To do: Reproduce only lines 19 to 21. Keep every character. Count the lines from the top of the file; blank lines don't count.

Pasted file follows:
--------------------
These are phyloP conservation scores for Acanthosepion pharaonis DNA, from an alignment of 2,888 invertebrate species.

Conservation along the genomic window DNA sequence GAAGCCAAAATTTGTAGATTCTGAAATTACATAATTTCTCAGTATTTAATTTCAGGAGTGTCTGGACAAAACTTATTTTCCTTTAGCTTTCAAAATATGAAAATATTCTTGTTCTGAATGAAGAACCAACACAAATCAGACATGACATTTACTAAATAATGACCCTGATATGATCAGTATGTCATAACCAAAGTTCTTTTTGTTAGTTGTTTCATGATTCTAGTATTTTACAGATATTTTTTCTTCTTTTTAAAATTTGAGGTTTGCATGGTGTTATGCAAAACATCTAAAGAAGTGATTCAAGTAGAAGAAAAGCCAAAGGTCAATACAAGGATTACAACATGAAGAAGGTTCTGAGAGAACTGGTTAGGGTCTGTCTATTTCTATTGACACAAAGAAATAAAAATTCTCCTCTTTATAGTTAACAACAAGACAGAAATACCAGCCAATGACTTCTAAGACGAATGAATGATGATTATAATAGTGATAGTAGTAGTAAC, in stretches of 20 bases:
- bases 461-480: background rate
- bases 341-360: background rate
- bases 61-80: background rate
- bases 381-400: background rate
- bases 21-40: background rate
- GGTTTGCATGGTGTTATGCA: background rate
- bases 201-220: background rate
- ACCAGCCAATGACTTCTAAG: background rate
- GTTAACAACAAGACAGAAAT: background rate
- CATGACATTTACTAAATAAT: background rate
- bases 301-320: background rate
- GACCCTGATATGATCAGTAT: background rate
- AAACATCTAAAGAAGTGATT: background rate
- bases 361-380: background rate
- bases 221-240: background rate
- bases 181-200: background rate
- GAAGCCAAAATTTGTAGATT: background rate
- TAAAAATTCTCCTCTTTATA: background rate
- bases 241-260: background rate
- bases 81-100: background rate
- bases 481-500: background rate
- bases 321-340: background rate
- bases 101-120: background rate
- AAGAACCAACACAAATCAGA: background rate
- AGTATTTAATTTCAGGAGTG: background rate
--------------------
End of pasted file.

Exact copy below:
- GAAGCCAAAATTTGTAGATT: background rate
- TAAAAATTCTCCTCTTTATA: background rate
- bases 241-260: background rate